According to the Permanent Mission of Tanzania to the UN, Tanzania has four national symbols: a Flag, an Anthem, a Court of Arms and the Uhuru (Freedom) Torch.
Never mind that the national anthem was copied/borrowed/stolen from the 1897 hymn composition ‘Nkosi Sikelel’ iAfrika’ (Xhosa lingo for ‘God Bless Africa) by Enoch Sentonga, a teacher at a Methodist Mission School in Johannesburg.
As a matter of fact, Sentonga wasn’t all that ‘original,’ as he copied/borrowed/stole the tune from the hymn ‘Aberystwyth,’ composed in 1879 by Joseph Parry, a professor of music at what’s today Aberystwyth University, Wales.
The song ‘Nkosi’ was added to and modified by Samuel Mqhayi in 1927, and was adopted by the African National Congress as its rallying symbol against the inimical apartheid regime of the time. At the beginning of the post-apartheid period in 1994, the universally-elected ‘one-for-all-South-Africans’ President Nelson Mandela adopted both the ‘Nkosi’ tune and the ‘former’ apartheid anthem ‘Die Stem van Suid-Afrika (The Call of South Africa), fusing both into a national anthem. If nothing else, this symbolised the new regime’s egalitarianism, thus putting the rainbow coalition on track.
But, that’s another story... In due course of time and events, other African nations had adopted the ‘Nkosi’ thing as their own post-Independence anthem: Tanzania in 1961; Zambia in 1964. (Apparently, the ‘Nkosi’ melody is used in Finland as the children’s psalm ‘Kuule Isä Taivaan’ (Hear, Heavenly Father).
The first part of the hymn is in the hymnbook of the Evangelical Lutheran Church of Finland since 1985, with lyrics by Jaakko Löytty... And, Mang’u High School in Thika, Kenya, uses a translation, ‘Mungu Ibariki Mang’u High,’ as its school anthem!).
Interestingly enough, ‘Nkosi’ – suitably modified – was adopted as a national anthem by Zimbabwe on its independence from foreign rule in 1980. But the Mugabe government (still hanging on in there claws and fangs, by hook and by crook, 33 very long years later) tossed ‘Nkosi’ overboard in 1994, replacing it with ‘Kalibusiswe Ilizwe leZimbabwe’ (Blessed be the Land of Zimbabwe)!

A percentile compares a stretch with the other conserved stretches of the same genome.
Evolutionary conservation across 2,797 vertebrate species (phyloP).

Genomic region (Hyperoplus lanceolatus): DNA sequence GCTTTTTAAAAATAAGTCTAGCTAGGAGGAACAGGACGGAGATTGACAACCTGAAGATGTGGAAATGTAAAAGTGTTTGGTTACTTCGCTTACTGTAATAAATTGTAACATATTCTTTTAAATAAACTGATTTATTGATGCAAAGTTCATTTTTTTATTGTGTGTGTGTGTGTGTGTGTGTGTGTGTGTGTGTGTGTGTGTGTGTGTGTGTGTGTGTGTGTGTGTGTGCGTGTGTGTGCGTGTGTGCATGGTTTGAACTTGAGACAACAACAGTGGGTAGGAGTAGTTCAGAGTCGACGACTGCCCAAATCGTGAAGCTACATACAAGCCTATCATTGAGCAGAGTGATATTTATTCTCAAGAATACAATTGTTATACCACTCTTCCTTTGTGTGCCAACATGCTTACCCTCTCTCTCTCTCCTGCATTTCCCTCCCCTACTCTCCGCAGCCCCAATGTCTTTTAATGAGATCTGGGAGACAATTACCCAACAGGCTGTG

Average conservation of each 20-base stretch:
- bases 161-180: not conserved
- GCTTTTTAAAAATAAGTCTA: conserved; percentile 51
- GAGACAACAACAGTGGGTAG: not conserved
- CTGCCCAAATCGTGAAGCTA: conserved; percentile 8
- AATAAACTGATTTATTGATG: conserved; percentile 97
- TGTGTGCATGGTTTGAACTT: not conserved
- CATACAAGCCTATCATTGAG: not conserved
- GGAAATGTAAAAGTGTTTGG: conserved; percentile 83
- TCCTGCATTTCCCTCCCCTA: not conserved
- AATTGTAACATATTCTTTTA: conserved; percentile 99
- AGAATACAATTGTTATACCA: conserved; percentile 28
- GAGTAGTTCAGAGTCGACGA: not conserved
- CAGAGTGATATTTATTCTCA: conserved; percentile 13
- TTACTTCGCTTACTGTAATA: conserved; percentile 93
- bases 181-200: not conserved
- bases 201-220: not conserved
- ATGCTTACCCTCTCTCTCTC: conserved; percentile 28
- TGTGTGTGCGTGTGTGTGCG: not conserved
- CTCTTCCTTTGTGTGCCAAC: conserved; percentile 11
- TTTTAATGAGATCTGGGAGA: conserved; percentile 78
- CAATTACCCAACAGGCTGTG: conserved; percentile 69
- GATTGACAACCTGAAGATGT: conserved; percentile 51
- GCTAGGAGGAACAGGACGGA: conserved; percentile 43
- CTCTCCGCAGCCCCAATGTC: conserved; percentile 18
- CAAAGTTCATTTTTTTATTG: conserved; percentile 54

Ditto for Namibia, which provisionally adopted ‘Nkosi Sikelel’ as the national anthem on the country’s independence, March 21, 1990. Soon thereafter, a formal contest for a new national anthem was won by Axali Doeseb, with his creation ‘Namibia, Land of the Brave...’
Now, where do we find something akin to that, pray? Wait a minute... Oh, yes, of course; remember the lyrics of ‘The Star-Spangled Banner’ composed by Francis Scott Key in 1814?
‘And the star-spangled banner in triumph doth wave/O’er the land of the free and the home of the brave!’ indulges the US national anthem!
But, we’ve digressed long enough here... The national flag is even more interesting... We’re told the black colour on the flag represents the people; green: the land; blue the adjoining ocean, and the yellow: minerals! Really?
With adverse climate change threatening the globe, the so-called ‘green revolution’ stagnating through continued benign neglect of Agriculture, and the nation’s mineral wealth dissipating though grossly flawed mining policy, legislation and contracts, Tanzania may soon enough have to change the colours to something bleaker! What, pray, happened to the giraffe as a/the national symbol? I’ll explain... Sorry, space constrictions. Cheerio!